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I am trying to write a program in C# that will split a vCard (VCF) file with multiple contacts into individual files for each contact. I understand that the vCard needs to be saved as ANSI (1252) for most mobile phones to read them.

However, if I open a VCF file using StreamReader and then write it back with StreamWriter (setting 1252 as the Encoding format), all special characters like å, æ and ø are getting written as ?. Surely ANSI (1252) would support these characters. How do I fix this?

Edit: Here's the piece of code I use to read and write the file.

private void ReadFile()
{
   StreamReader sreader = new StreamReader(sourceVCFFile);
   string fullFileContents = sreader.ReadToEnd();
}

private void WriteFile()
{
   StreamWriter swriter = new StreamWriter(sourceVCFFile, false, Encoding.GetEncoding(1252));
   swriter.Write(fullFileContents);
}
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1 Answer 1

up vote 11 down vote accepted

You are correct in assuming that Windows-1252 supports the special characters you listed above (for a full list see the Wikipedia entry).

using (var writer = new StreamWriter(destination, true, Encoding.GetEncoding(1252)))
{
    writer.WriteLine(source);
}

In my test app using the code above it produced this result:

Look at the cool letters I can make: å, æ, and ø!

No question marks to be found. Are you setting the encoding when your reading it in with StreamReader?

EDIT: You should just be able to use Encoding.Convert to convert the UTF-8 VCF file into Windows-1252. No need for Regex.Replace. Here is how I would do it:

// You might want to think of a better method name.
public string ConvertUTF8ToWin1252(string source)
{
    Encoding utf8 = new UTF8Encoding();
    Encoding win1252 = Encoding.GetEncoding(1252);

    byte[] input = source.ToUTF8ByteArray();  // Note the use of my extension method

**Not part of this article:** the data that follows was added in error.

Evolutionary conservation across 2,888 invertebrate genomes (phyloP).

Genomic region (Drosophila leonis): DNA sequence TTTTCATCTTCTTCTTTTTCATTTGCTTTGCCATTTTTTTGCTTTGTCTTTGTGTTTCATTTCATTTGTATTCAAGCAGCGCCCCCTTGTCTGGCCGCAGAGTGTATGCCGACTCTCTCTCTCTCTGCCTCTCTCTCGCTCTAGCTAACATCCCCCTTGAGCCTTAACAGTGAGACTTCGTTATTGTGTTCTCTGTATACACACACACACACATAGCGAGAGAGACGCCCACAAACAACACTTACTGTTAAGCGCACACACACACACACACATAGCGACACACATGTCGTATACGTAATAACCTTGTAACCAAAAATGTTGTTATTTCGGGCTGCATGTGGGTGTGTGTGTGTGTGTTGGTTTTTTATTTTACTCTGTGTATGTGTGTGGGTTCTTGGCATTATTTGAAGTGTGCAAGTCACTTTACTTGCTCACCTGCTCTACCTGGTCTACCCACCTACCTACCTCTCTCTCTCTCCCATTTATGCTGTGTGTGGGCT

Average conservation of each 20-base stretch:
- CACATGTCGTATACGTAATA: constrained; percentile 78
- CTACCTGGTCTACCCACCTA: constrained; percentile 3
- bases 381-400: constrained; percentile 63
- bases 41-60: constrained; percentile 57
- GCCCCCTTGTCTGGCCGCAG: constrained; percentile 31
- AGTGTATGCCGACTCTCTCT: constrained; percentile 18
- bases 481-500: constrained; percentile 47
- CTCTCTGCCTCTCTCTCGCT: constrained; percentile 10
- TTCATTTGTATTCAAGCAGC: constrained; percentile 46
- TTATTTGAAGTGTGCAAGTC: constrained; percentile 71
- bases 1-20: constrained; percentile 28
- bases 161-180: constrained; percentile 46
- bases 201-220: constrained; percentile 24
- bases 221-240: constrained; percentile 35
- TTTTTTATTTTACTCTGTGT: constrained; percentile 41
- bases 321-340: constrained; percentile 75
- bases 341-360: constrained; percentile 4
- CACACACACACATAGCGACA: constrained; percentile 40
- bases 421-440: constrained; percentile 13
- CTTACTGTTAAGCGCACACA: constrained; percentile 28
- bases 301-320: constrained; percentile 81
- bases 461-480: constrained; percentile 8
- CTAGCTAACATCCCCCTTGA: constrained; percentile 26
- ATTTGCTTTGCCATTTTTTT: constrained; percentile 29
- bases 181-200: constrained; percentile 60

byte[] output = Encoding.Convert(utf8, win1252, input);

    return win1252.GetString(output);
}

And here is how my extension method looks:

public static class StringHelper
{
    // It should be noted that this method is expecting UTF-8 input only,
    // so you probably should give it a more fitting name.
    public static byte[] ToUTF8ByteArray(this string str)
    {
        Encoding encoding = new UTF8Encoding();
        return encoding.GetBytes(str);
    }
}

Also you'll probably want to add usings to your ReadFile and WriteFile methods.

share|improve this answer
    
I think the key to the OP's problem is your last question: make sure that the StreamReader that reads the VCF has the 1252 encoding set. –  Jim Mischel Dec 4 '10 at 5:41
    
I am not setting the encoding when reading the file using StreamReader. And I am pretty much using the same piece of code as your sample. But the input VCF file is in UTF-8. For some reason, Sony Ericsson's "Backup to MS" feature saves the VCF file in UTF-8! –  GPX Dec 4 '10 at 6:28
1  
@Lucas: I've got everything so wrong. I used the inbuilt functions to backup contacts on both SE and Nokia phones, and guess what, both are being saved in UTF-8! I feel so terrible I missed it, after all these questions! Now if I just open a VCF file using StreamReader in UTF-8 mode and the again save it using StreamWriter in UTF-8 mode, the file is saved with special characters preserved, However, if I open the file using Notepad2, it shows "UTF-8 with Signature" as the encoding. Am I doing something wrong? –  GPX Dec 5 '10 at 3:24
1  
@GPX: Wikipedia states that the BOM "may cause interoperability problems with existing software that could otherwise handle UTF-8" . It then goes on to give several examples of the problems it could cause. So basically UTF-8 with signature just means with BOM added. –  Lucas Dec 5 '10 at 3:36
1  
@GPX: Notepad2 may be adding it just by opening it. If you have a HEX editor/viewer handy you might want to look at the text file right after running your program. If the BOM is in fact being added by .NET then you could always write code that checks to see if the first three bytes are 0xEF, 0xBB, 0xBF and if so remove them. –  Lucas Dec 5 '10 at 3:43

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